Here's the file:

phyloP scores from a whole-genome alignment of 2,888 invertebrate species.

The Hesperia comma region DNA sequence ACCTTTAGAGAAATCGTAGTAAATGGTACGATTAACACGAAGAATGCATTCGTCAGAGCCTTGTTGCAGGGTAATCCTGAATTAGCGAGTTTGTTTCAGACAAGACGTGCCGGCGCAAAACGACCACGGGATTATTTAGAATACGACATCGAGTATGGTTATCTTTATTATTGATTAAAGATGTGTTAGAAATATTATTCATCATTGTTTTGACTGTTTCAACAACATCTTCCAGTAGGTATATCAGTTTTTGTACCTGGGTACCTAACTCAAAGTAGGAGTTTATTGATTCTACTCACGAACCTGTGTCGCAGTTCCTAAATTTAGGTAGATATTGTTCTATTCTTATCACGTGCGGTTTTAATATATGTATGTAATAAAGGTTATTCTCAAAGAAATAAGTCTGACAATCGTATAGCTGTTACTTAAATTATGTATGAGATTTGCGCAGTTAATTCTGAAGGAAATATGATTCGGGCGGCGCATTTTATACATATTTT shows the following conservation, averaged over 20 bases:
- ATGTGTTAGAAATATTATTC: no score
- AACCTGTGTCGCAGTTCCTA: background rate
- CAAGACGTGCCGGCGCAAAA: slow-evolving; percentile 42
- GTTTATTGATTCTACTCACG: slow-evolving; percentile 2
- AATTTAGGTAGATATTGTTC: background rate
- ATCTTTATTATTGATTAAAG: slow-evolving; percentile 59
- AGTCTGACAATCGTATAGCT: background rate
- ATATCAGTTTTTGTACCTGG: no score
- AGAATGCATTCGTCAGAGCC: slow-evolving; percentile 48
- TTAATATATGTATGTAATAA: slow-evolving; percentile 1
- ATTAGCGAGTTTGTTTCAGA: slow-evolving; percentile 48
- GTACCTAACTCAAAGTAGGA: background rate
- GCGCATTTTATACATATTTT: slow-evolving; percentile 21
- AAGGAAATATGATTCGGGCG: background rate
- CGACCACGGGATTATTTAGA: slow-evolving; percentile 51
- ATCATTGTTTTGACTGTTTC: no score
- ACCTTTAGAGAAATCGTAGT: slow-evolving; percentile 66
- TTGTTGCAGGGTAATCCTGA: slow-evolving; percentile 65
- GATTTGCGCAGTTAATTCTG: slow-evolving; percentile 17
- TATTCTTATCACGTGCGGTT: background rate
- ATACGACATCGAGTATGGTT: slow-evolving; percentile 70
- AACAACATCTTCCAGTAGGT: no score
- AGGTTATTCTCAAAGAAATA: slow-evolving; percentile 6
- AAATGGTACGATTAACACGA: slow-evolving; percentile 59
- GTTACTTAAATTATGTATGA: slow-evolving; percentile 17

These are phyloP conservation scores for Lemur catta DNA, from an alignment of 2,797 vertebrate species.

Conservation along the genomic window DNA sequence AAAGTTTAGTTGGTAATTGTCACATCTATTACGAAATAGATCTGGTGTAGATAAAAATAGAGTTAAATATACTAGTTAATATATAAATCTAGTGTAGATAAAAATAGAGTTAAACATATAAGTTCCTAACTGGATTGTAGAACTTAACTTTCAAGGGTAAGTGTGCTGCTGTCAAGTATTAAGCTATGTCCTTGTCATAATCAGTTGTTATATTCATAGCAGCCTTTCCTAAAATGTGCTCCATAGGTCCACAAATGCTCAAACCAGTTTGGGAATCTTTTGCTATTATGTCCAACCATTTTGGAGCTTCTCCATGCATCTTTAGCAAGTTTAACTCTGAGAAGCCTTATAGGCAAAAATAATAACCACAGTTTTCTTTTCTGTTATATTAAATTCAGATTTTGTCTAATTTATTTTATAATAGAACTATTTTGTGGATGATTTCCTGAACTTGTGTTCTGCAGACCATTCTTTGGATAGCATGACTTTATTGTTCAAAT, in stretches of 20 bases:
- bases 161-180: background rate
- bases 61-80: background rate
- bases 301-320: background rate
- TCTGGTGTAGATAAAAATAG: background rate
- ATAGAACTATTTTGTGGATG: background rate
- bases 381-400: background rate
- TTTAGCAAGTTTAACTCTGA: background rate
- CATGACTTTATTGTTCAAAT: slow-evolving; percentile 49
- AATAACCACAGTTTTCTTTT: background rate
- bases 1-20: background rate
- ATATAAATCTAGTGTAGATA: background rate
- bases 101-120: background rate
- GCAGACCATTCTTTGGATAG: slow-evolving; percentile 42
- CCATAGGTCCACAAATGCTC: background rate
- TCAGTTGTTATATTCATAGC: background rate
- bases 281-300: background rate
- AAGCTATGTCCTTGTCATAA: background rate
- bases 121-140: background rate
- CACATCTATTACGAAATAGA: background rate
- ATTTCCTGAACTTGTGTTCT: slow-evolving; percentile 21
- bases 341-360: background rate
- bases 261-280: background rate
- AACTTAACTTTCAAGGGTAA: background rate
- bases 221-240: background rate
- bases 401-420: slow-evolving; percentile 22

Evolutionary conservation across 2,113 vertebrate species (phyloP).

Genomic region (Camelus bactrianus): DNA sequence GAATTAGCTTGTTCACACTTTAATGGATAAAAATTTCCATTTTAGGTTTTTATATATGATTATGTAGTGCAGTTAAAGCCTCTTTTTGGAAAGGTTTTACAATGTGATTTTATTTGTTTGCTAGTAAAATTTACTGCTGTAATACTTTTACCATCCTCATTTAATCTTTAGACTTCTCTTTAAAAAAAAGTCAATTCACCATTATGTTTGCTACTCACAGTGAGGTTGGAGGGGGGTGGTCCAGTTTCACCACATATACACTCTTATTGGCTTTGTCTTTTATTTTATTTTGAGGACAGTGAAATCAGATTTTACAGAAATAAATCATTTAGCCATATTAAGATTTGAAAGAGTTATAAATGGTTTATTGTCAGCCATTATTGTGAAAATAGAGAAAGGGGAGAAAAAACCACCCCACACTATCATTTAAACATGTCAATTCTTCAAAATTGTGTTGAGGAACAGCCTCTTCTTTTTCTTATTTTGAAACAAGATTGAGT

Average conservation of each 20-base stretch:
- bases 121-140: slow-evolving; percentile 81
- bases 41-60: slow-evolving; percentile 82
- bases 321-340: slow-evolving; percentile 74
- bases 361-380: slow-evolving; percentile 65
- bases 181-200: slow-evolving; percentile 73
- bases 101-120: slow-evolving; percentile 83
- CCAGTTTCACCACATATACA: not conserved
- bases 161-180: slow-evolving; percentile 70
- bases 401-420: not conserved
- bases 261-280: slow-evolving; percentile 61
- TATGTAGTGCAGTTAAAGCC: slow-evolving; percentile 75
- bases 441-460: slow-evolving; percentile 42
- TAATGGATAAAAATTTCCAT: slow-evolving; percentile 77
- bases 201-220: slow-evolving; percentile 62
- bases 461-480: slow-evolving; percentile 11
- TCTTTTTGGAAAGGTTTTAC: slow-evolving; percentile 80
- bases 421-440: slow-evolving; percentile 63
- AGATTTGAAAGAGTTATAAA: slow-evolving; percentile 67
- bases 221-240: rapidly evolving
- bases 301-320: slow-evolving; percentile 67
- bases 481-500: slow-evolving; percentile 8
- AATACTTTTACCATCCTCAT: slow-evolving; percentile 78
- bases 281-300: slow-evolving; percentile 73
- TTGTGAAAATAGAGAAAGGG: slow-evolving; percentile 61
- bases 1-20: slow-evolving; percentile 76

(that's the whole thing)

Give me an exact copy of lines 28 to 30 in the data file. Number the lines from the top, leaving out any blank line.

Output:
These are phyloP conservation scores for Lemur catta DNA, from an alignment of 2,797 vertebrate species.

Conservation along the genomic window DNA sequence AAAGTTTAGTTGGTAATTGTCACATCTATTACGAAATAGATCTGGTGTAGATAAAAATAGAGTTAAATATACTAGTTAATATATAAATCTAGTGTAGATAAAAATAGAGTTAAACATATAAGTTCCTAACTGGATTGTAGAACTTAACTTTCAAGGGTAAGTGTGCTGCTGTCAAGTATTAAGCTATGTCCTTGTCATAATCAGTTGTTATATTCATAGCAGCCTTTCCTAAAATGTGCTCCATAGGTCCACAAATGCTCAAACCAGTTTGGGAATCTTTTGCTATTATGTCCAACCATTTTGGAGCTTCTCCATGCATCTTTAGCAAGTTTAACTCTGAGAAGCCTTATAGGCAAAAATAATAACCACAGTTTTCTTTTCTGTTATATTAAATTCAGATTTTGTCTAATTTATTTTATAATAGAACTATTTTGTGGATGATTTCCTGAACTTGTGTTCTGCAGACCATTCTTTGGATAGCATGACTTTATTGTTCAAAT, in stretches of 20 bases:
- bases 161-180: background rate